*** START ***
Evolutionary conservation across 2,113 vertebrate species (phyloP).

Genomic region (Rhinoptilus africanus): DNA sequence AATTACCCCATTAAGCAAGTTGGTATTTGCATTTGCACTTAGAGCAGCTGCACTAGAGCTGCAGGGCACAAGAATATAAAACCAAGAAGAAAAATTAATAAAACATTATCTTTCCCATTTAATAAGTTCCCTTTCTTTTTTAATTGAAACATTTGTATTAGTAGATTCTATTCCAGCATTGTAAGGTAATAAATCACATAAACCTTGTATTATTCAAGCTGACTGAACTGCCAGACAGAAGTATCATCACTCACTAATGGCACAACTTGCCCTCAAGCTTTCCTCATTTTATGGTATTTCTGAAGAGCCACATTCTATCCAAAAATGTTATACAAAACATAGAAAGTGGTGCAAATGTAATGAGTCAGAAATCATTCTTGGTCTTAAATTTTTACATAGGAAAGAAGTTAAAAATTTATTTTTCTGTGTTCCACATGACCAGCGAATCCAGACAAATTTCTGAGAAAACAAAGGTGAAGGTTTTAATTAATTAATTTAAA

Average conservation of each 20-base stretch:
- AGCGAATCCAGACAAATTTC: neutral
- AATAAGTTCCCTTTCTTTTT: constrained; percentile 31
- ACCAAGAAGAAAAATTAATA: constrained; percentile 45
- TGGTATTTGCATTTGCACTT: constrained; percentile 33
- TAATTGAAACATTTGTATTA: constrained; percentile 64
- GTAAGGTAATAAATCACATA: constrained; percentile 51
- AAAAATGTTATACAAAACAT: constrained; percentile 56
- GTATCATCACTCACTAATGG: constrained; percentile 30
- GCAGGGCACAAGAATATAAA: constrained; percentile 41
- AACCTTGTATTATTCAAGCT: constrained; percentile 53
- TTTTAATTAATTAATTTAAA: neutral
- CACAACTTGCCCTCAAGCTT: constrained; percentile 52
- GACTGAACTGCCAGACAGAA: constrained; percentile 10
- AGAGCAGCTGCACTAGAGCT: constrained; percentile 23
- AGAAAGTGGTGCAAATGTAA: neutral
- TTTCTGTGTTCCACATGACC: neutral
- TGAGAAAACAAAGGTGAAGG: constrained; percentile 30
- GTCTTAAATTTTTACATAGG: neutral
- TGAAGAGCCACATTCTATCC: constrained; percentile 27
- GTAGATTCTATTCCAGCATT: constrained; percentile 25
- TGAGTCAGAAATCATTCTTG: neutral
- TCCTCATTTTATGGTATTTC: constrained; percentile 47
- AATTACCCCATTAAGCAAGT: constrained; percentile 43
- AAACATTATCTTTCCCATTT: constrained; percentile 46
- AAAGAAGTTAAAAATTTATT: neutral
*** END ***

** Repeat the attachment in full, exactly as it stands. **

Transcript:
Evolutionary conservation across 2,113 vertebrate species (phyloP).

Genomic region (Rhinoptilus africanus): DNA sequence AATTACCCCATTAAGCAAGTTGGTATTTGCATTTGCACTTAGAGCAGCTGCACTAGAGCTGCAGGGCACAAGAATATAAAACCAAGAAGAAAAATTAATAAAACATTATCTTTCCCATTTAATAAGTTCCCTTTCTTTTTTAATTGAAACATTTGTATTAGTAGATTCTATTCCAGCATTGTAAGGTAATAAATCACATAAACCTTGTATTATTCAAGCTGACTGAACTGCCAGACAGAAGTATCATCACTCACTAATGGCACAACTTGCCCTCAAGCTTTCCTCATTTTATGGTATTTCTGAAGAGCCACATTCTATCCAAAAATGTTATACAAAACATAGAAAGTGGTGCAAATGTAATGAGTCAGAAATCATTCTTGGTCTTAAATTTTTACATAGGAAAGAAGTTAAAAATTTATTTTTCTGTGTTCCACATGACCAGCGAATCCAGACAAATTTCTGAGAAAACAAAGGTGAAGGTTTTAATTAATTAATTTAAA

Average conservation of each 20-base stretch:
- AGCGAATCCAGACAAATTTC: neutral
- AATAAGTTCCCTTTCTTTTT: constrained; percentile 31
- ACCAAGAAGAAAAATTAATA: constrained; percentile 45
- TGGTATTTGCATTTGCACTT: constrained; percentile 33
- TAATTGAAACATTTGTATTA: constrained; percentile 64
- GTAAGGTAATAAATCACATA: constrained; percentile 51
- AAAAATGTTATACAAAACAT: constrained; percentile 56
- GTATCATCACTCACTAATGG: constrained; percentile 30
- GCAGGGCACAAGAATATAAA: constrained; percentile 41
- AACCTTGTATTATTCAAGCT: constrained; percentile 53
- TTTTAATTAATTAATTTAAA: neutral
- CACAACTTGCCCTCAAGCTT: constrained; percentile 52
- GACTGAACTGCCAGACAGAA: constrained; percentile 10
- AGAGCAGCTGCACTAGAGCT: constrained; percentile 23
- AGAAAGTGGTGCAAATGTAA: neutral
- TTTCTGTGTTCCACATGACC: neutral
- TGAGAAAACAAAGGTGAAGG: constrained; percentile 30
- GTCTTAAATTTTTACATAGG: neutral
- TGAAGAGCCACATTCTATCC: constrained; percentile 27
- GTAGATTCTATTCCAGCATT: constrained; percentile 25
- TGAGTCAGAAATCATTCTTG: neutral
- TCCTCATTTTATGGTATTTC: constrained; percentile 47
- AATTACCCCATTAAGCAAGT: constrained; percentile 43
- AAACATTATCTTTCCCATTT: constrained; percentile 46
- AAAGAAGTTAAAAATTTATT: neutral